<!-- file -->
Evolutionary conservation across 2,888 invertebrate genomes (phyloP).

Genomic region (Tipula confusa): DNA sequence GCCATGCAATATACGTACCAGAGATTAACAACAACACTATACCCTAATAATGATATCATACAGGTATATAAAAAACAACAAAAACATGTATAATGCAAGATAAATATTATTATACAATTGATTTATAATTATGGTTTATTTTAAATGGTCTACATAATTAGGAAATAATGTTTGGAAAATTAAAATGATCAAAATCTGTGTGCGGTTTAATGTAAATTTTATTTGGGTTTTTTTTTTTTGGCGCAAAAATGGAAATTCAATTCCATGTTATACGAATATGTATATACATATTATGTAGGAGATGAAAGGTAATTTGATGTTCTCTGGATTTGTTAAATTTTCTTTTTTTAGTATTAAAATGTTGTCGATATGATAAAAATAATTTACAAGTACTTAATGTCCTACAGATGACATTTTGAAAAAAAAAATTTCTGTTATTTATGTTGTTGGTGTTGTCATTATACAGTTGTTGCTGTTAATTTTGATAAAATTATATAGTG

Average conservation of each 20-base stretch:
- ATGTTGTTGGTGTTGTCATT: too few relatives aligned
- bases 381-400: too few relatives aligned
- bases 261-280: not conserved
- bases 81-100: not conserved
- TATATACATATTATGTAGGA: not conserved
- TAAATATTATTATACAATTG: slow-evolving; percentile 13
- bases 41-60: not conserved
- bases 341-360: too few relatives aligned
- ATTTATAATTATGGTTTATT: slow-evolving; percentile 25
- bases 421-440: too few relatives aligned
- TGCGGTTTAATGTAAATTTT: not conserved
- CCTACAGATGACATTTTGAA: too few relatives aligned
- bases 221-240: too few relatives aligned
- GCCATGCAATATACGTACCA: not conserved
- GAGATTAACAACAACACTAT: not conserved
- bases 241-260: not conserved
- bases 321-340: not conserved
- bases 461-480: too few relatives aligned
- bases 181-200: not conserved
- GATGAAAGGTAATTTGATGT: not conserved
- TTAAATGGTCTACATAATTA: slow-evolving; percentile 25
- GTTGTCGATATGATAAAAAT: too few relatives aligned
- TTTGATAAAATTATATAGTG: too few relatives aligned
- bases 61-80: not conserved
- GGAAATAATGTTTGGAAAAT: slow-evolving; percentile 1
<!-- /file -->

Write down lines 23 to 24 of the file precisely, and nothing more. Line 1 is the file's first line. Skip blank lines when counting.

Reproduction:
- GATGAAAGGTAATTTGATGT: not conserved
- TTAAATGGTCTACATAATTA: slow-evolving; percentile 25